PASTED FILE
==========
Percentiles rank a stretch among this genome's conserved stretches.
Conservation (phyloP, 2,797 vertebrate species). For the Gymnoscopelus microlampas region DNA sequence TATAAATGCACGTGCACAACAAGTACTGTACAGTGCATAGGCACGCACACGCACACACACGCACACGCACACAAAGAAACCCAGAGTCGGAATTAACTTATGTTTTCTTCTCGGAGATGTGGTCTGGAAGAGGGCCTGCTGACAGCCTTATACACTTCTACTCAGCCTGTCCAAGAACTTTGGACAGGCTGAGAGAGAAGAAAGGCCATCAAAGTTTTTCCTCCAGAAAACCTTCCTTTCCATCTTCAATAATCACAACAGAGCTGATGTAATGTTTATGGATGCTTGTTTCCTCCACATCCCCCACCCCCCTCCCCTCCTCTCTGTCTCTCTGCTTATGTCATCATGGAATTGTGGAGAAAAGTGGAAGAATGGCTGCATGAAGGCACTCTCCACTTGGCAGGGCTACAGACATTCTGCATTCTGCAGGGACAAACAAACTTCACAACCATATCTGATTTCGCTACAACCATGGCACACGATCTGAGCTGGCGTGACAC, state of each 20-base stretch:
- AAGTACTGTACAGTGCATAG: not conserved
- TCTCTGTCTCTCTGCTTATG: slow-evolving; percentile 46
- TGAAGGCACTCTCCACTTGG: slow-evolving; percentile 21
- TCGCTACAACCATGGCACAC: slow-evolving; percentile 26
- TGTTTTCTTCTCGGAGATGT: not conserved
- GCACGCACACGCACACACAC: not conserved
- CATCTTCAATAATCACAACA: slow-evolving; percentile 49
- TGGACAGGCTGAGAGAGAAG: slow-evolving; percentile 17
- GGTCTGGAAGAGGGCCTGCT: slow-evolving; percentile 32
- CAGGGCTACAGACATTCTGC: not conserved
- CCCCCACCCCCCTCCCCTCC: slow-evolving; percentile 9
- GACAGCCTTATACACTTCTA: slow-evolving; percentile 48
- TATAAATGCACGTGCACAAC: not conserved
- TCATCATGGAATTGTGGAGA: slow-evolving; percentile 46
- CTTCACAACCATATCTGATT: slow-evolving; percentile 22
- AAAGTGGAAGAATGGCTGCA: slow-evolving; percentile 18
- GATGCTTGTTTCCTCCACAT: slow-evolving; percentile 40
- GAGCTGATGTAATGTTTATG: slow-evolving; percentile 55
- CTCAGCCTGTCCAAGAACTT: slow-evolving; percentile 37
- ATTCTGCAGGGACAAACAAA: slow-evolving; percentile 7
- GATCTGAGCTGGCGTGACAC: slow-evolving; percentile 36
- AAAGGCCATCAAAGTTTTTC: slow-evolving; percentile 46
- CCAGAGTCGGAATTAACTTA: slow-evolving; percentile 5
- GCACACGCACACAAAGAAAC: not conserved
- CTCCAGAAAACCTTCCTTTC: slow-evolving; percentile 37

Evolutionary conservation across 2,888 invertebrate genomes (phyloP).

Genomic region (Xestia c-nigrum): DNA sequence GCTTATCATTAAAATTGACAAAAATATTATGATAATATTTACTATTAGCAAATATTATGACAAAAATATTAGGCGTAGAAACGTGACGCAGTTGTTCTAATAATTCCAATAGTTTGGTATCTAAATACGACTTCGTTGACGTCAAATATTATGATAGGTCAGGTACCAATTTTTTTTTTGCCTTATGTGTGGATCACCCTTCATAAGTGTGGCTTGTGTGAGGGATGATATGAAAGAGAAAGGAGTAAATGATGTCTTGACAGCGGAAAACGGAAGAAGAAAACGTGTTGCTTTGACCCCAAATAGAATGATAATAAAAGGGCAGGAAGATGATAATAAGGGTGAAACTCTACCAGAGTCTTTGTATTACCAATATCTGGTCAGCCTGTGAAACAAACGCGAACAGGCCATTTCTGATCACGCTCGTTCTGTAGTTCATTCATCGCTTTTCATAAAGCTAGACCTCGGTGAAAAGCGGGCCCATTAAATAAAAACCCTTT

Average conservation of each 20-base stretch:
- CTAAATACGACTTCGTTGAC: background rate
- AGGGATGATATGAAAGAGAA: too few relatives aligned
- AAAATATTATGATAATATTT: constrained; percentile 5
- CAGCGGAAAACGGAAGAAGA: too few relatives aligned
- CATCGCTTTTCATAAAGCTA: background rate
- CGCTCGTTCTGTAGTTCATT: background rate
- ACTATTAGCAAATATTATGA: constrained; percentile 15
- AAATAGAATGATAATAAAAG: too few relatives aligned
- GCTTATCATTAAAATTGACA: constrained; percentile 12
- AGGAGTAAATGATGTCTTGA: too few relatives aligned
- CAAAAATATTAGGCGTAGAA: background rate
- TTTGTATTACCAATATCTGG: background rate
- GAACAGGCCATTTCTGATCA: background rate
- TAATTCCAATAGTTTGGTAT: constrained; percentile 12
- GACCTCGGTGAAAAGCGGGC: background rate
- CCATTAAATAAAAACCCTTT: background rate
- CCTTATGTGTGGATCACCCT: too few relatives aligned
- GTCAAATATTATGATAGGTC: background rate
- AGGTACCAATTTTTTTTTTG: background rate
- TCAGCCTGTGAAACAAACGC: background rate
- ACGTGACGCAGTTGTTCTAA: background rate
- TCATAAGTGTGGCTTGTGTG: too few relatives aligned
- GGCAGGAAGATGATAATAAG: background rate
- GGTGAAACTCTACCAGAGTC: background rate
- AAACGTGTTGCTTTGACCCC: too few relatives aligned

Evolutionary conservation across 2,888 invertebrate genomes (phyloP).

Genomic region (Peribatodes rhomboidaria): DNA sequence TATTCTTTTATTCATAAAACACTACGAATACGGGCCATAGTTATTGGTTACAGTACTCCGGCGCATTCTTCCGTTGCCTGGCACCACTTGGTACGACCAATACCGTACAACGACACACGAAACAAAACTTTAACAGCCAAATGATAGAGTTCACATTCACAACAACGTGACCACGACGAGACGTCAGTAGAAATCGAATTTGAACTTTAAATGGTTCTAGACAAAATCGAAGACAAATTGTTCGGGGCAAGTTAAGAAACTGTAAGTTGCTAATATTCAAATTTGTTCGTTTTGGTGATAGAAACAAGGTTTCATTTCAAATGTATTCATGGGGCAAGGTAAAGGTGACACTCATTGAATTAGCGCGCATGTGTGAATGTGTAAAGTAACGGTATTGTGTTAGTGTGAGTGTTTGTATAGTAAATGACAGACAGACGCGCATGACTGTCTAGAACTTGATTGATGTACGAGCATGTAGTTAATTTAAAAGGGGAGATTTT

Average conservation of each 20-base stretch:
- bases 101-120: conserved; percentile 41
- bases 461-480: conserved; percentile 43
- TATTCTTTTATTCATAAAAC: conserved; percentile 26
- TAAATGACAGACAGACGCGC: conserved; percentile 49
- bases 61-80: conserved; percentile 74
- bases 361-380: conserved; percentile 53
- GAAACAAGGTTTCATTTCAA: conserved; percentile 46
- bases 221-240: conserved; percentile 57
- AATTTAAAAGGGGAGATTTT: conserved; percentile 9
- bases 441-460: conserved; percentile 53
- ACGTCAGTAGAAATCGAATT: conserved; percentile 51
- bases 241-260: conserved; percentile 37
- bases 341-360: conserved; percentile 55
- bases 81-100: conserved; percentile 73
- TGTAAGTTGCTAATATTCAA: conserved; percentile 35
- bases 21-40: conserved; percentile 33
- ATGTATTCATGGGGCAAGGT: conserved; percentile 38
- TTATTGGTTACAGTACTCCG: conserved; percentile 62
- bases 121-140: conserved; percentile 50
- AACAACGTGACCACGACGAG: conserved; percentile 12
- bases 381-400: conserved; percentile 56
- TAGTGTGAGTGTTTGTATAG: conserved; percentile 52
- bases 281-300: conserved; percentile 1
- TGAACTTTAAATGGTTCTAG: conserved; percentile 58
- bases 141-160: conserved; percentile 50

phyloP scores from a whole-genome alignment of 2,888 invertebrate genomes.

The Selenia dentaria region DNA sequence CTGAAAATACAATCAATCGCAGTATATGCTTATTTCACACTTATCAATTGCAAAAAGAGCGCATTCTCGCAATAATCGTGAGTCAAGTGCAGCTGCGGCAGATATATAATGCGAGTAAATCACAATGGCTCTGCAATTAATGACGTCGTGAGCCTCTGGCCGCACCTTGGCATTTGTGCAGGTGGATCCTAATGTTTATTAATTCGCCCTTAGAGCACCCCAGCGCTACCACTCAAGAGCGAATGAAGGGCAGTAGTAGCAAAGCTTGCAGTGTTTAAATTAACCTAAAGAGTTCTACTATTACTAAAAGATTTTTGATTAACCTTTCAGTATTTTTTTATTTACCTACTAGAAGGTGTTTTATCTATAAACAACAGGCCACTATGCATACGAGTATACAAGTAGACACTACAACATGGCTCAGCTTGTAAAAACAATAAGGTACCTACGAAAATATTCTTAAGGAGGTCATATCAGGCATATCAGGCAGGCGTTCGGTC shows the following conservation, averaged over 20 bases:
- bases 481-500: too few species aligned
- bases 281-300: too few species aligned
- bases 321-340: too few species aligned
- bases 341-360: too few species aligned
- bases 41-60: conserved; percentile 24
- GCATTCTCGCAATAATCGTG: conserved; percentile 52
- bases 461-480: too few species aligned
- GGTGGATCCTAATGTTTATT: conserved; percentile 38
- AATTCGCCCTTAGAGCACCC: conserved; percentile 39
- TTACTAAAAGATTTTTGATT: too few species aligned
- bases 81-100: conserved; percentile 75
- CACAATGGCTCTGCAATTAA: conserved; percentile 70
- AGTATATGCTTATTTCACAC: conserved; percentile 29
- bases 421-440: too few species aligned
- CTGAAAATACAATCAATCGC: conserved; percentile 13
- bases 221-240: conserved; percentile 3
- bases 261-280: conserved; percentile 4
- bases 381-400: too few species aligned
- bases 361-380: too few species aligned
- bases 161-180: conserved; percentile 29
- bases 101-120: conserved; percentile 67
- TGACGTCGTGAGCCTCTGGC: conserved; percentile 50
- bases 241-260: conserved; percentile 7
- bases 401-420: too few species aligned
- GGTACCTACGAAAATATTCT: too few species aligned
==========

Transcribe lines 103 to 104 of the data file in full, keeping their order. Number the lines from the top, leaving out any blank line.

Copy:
- bases 381-400: too few species aligned
- bases 361-380: too few species aligned